Why Portugal is officially adopting Nutri-Score

By Flora Southey

- Last updated on GMT

Portugal has made the decision to adopt nutrition labelling scheme Nutri-Score. Here's why. GettyImages/Anastasiia Konko
Portugal has made the decision to adopt nutrition labelling scheme Nutri-Score. Here's why. GettyImages/Anastasiia Konko

Related tags nutri-score Portugal

Portugal has become the eighth country in Europe to officially adopt Nutri-Score.

Portugal is officially adopting Nutri-Score. As it stands, eight countries in Europe have adopted the scheme on a voluntary basis, including France, Belgium, Germany, Luxembourg, the Netherlands, Spain, Switzerland, and now Portugal.

According to the Portuguese Government, many factors influenced the decision to adopt this particular nutrition labelling scheme. We’ve summarised them here.

1. Nutri-Score promotes healthier eating

First and foremost, Portugal is implementing Nutri-Score as a public health tool to promote healthy eating.

In Portugal, obesity affects around 53% of the population. With obesity putting people at risk of type 2 diabetes, cardiovascular disease, and other non-communicable diseases (NCDs), the government is keen to act.

In essence, the government wants to make healthier eating decisions easier. Survey results in France suggest Nutri-Score is effective in this way​.

Simplified labelling systems have been backed by the World Health Organization (WHO) as a means of preventing chronic diseases. Of the nutrition labelling schemes available, Nutri-Score is considered amongst the most effective​.

What is Nutri-Score and how does it work?

Nutrition labelling scheme Nutri-Score was developed in France in 2017. Its algorithm ranks food from -15 for the ‘healthiest’ products to +40 for those ‘less healthy’. Based on this score, the product receives a letter with a corresponding code: from dark green (A) to dark orange (E).

2. Portugal wants to limit the proliferation of nutrition labels

The European Commission has committed to announcing a harmonised mandatory front-of-pack (FOP) nutrition labelling scheme. Plagued by delays​, industry still doesn’t know which label will be adopted EU-wide.

In the absence of a mandatory nutrition labelling scheme, Portugal has observed a proliferation of different simplified labelling systems. The government is concerned these are making it ‘difficult’ or ‘confusing’ for consumers to make healthier choices. Further, some labels are less effective than Nutri-Score and could encourage consumption of less healthy products.

Portugal is confident that Nutri-Score, particularly after its algorithm updates, presents ‘adequate scientific robustness’. The labelling scheme has been rolled out by other European countries has already adopted by several operators including FMCG majors Nestlé and Danone​.

Nutri-Score algorithm updates explained

Since its creation, the Nutri-Score algorithm has been updated twice: once in 2022 and once in 2023, for food​​ and beverage products​​ respectively.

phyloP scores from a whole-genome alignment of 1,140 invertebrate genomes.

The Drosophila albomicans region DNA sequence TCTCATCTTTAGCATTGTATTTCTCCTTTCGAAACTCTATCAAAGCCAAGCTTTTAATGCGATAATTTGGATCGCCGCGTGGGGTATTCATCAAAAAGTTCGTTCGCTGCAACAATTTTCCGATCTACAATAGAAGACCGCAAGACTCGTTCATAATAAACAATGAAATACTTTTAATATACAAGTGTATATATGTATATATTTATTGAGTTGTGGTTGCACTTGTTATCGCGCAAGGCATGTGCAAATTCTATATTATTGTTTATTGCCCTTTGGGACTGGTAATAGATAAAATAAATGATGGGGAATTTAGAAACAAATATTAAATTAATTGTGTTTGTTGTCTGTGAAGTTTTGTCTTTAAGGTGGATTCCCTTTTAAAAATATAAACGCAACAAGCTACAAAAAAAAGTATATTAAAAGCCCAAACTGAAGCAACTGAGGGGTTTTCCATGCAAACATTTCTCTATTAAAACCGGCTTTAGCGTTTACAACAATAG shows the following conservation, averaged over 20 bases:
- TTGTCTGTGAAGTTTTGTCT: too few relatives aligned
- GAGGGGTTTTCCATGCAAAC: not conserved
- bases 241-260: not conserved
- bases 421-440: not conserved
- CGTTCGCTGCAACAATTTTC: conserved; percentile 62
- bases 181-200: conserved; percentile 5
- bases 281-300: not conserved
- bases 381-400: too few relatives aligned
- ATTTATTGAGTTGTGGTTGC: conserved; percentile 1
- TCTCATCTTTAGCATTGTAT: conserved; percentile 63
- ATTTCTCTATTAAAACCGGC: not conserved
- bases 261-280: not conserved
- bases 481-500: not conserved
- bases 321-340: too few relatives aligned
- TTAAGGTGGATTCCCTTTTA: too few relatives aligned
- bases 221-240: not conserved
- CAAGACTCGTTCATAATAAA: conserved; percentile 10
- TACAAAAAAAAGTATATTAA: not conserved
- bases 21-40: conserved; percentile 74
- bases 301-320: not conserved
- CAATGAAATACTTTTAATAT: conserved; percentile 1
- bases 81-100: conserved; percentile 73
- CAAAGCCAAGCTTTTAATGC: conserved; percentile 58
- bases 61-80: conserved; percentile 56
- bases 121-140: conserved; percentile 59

Under the latest version, nuts and seeds are no longer included in the ‘fruit, vegetables, legumes’ component, but in the ‘fats, oils, nuts and seeds’ component. Other changes include enhanced differentiation between sweetened and unsweetened dairy products, and well as between different types of cheese.

The beverage algorithm update lowers the classification for beverages with non-nutritive sweeteners such as soft drinks​​. The only beverage that can achieve the highest score of Nutri-Score A is now water. All other beverages, including naturally low-calorie beverages, will be classified between B and E.

3. Colour coding for the win

Nutri-Score is described as a ‘graded scale’ nutrition labelling scheme, in that it gives a score in both letter grading (A to E) and colour grading (dark green to dark orange).

The Portuguese Government suspects such a scheme would suit its population well. According to research cited by Portugal’s National Program for the Promotion of Healthy Eating (PNPAS), 40% of respondents do not understand the nutritional information on food labels. This difficulty was ‘considerably’ greater in those with less education.

Research suggests nutrition labelling schemes that use colour may allow for better understanding of the labels.

Not all are in favour of Nutri-Score, including Portugal's meat sector

Nutri-Score is backed by many, including food majors (Nestlé, Danone, Kellogg), governments (France​, Germany​, the Netherlands​ etc.) and even the UN’s International Agency for Research on Cancer​ (IARC).

But it has not won the hearts of all. Nutri-Score has been outlawed in Romania​, and makers of so-called traditional foods in Italy​ and Spain​ have continuously pushed back against the labelling scheme.

In Portugal, opposition to the government’s decision has already been observed. The country’s meat association Apicarnes (Associação Portuguesa de Industriais de Carnes), told us is does not agree with the decision.

“We are still in the analysis phase,” executive director Graça Mariano told FoodNavigator, “We hope that it will not have many supporters.”

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